FLEMING: Bollea is right. Wrestlers are actors and always have been. Once, I had dinner with a group of them at the Carnegie Deli after a match. I’m sitting across from Kamala the Butcher, the Ugandan giant, purported to be a cannibal from deepest, darkest Africa. This giant of a man, James Harris, is actually from Mississippi and he was well mannered and shy and so were the cohorts who came with us. Man, could they eat. Peter, I hate to be the one to tell you: Wrestling is as real as the superheroes in Batman V Superman.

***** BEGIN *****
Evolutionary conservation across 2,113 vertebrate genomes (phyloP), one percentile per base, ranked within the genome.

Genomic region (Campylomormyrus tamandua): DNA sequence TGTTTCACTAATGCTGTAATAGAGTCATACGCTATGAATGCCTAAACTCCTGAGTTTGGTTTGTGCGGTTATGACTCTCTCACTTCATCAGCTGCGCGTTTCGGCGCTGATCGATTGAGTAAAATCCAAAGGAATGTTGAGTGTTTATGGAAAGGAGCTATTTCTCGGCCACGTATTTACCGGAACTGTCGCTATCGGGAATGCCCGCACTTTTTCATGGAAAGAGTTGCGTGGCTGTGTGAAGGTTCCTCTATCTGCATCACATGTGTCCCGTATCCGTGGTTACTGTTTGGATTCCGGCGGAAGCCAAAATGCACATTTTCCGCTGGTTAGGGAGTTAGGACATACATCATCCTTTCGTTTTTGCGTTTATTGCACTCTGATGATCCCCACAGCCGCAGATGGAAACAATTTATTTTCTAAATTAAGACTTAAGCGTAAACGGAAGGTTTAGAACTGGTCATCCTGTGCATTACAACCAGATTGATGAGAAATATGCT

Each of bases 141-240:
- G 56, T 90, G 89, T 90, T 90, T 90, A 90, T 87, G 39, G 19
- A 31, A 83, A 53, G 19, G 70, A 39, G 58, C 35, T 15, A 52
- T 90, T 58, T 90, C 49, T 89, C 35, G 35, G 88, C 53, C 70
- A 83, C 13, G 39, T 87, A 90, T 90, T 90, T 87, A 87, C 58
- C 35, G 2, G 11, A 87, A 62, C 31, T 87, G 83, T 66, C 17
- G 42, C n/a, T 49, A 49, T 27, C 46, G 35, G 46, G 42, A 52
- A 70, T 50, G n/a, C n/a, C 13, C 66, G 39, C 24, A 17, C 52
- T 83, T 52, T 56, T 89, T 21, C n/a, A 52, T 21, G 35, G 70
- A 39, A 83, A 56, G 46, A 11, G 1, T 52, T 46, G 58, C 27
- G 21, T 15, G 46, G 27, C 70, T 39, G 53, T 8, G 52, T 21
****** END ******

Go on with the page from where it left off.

I will say this about the verdict: It delights me. There has been a no-quarter mindset in Internet journalism, and Gawker has been a prime reason. I thought it was appalling, the way they got hold of Quentin Tarantino’s first-draft script of The Hateful Eight and flogged it by telling readers to click to an anonymous website (which it may well have set up) so anyone could read a script not ready for public consumption. Tarantino eventually withdrew his lawsuit, but how is what they did OK? And publishing a sex tape and hiding behind the First Amendment and the justification that Hulk Hogan is a celebrity, that is beyond the pale. You hate to see verdicts like this against media, but if there’s a First Amendment, I don’t see it. Let’s hope this is a course correction the same way that British tabloid reporters had to stop tapping into the voicemails of story subjects after that whole sordid Fleet Street scandal. Hogan might be as unlikely to collect as Erin Andrews was in her humongous civil suit verdict. But it does put people on notice and if this prompt a return to civility, I am all for it.